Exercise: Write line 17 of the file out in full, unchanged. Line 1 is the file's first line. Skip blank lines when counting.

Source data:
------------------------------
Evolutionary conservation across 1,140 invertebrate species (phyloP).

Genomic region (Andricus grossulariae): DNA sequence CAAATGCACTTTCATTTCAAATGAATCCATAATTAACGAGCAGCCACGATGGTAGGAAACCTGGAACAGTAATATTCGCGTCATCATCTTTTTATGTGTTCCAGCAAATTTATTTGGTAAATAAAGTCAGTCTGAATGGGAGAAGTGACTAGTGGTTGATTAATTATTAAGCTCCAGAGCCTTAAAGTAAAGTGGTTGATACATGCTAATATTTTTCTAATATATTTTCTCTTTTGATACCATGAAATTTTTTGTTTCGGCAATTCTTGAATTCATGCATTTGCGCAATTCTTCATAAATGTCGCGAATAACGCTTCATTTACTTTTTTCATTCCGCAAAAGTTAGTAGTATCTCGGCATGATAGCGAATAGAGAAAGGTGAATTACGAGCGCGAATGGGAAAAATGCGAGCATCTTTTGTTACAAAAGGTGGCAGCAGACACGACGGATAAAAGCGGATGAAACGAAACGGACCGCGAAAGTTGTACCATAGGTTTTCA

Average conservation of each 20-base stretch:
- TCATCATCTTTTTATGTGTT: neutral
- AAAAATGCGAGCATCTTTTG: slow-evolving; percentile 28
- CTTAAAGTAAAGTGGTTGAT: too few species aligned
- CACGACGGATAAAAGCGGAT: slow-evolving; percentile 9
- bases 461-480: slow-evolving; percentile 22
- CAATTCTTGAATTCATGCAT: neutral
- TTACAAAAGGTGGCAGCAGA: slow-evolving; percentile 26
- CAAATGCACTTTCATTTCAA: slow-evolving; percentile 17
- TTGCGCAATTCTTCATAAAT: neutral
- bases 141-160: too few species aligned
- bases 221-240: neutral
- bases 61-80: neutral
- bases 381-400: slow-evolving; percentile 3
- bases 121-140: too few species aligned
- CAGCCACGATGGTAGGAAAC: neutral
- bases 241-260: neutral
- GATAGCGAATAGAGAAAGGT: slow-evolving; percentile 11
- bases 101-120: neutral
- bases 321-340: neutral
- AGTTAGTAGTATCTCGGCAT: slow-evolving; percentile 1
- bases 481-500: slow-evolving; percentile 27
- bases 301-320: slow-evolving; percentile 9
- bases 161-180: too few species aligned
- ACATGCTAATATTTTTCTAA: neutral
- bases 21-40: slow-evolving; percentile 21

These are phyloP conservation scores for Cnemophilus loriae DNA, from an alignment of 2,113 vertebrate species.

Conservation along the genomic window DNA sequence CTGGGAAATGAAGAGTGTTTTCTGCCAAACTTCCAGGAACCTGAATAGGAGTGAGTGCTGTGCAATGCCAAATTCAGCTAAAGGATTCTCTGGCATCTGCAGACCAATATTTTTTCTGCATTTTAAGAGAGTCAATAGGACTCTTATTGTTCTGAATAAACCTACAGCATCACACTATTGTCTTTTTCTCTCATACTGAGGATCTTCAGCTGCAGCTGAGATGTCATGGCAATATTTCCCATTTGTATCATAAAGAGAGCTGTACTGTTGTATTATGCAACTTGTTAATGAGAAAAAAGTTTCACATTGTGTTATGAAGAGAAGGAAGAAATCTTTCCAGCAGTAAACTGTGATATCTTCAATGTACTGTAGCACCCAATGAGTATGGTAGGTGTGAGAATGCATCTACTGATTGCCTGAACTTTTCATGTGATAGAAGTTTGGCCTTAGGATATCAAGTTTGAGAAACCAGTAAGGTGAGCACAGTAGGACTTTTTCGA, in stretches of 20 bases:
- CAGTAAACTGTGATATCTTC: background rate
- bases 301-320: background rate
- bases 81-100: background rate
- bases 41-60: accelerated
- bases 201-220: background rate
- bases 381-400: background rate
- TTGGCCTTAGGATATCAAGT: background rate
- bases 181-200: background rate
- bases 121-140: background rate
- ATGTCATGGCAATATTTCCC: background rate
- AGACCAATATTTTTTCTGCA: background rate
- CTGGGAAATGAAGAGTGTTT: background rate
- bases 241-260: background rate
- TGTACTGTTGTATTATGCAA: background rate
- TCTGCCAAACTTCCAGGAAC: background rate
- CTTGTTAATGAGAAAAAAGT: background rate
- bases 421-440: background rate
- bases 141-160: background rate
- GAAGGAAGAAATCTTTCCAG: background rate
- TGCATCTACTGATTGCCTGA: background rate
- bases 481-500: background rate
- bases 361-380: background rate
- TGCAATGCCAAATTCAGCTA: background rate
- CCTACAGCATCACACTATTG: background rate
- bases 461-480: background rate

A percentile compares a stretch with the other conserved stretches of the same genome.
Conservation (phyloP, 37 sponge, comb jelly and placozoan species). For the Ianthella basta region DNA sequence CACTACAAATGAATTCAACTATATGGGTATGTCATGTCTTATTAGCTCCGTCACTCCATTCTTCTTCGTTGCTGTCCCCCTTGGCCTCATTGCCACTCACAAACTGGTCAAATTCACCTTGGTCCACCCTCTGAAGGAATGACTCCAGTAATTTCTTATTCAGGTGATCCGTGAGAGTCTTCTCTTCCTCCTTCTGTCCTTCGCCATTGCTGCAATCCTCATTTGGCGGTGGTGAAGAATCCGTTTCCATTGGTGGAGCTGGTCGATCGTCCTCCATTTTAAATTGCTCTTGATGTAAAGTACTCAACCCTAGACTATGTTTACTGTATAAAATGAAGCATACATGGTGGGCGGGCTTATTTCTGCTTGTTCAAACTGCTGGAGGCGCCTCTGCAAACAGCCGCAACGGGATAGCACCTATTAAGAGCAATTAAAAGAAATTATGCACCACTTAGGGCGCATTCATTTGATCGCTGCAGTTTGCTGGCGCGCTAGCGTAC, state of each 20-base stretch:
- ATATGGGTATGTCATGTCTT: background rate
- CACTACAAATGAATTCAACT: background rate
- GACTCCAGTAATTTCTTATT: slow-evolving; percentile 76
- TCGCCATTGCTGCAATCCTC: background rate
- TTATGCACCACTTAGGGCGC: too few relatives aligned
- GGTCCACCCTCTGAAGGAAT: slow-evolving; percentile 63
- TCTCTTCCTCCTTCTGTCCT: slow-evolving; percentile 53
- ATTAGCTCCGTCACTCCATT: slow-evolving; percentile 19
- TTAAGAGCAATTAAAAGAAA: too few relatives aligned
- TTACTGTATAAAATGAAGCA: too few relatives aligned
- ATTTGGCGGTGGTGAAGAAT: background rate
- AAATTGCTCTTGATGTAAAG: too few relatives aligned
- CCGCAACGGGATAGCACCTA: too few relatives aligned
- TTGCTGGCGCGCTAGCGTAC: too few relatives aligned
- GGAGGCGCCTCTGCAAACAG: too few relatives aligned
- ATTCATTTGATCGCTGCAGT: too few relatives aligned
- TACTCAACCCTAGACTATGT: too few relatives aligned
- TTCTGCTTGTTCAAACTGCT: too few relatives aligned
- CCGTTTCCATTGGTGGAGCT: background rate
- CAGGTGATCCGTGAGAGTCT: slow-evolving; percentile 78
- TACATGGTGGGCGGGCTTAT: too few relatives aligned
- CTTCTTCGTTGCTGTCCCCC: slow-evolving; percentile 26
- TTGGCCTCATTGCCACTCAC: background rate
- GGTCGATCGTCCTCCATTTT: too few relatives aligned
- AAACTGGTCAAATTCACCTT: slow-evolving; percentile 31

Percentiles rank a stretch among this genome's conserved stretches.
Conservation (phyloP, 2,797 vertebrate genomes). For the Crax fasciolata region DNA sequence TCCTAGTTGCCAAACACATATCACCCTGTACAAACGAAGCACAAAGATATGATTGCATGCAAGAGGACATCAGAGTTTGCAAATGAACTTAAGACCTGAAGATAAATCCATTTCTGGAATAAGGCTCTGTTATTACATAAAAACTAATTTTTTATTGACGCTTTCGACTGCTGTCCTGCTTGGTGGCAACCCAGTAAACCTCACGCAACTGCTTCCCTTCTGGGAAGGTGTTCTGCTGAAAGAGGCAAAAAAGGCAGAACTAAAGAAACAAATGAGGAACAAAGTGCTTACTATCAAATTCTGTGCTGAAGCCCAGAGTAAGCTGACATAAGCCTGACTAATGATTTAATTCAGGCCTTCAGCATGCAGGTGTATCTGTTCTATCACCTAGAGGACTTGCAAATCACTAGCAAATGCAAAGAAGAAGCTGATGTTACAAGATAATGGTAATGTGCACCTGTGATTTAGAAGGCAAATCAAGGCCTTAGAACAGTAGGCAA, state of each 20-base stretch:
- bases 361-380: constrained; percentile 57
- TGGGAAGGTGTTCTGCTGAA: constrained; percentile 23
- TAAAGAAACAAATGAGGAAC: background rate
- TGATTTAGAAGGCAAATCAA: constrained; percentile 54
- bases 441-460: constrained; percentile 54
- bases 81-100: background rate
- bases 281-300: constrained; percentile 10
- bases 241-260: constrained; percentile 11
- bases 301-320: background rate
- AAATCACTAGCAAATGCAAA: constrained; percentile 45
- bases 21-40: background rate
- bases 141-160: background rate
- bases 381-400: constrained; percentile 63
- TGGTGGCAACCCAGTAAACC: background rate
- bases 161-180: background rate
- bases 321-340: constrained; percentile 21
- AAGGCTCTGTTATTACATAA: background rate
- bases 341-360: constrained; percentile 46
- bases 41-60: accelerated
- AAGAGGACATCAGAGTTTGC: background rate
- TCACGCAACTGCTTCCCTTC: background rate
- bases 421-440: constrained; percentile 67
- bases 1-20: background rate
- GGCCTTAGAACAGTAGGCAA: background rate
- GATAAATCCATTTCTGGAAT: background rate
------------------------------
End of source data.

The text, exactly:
- bases 121-140: too few species aligned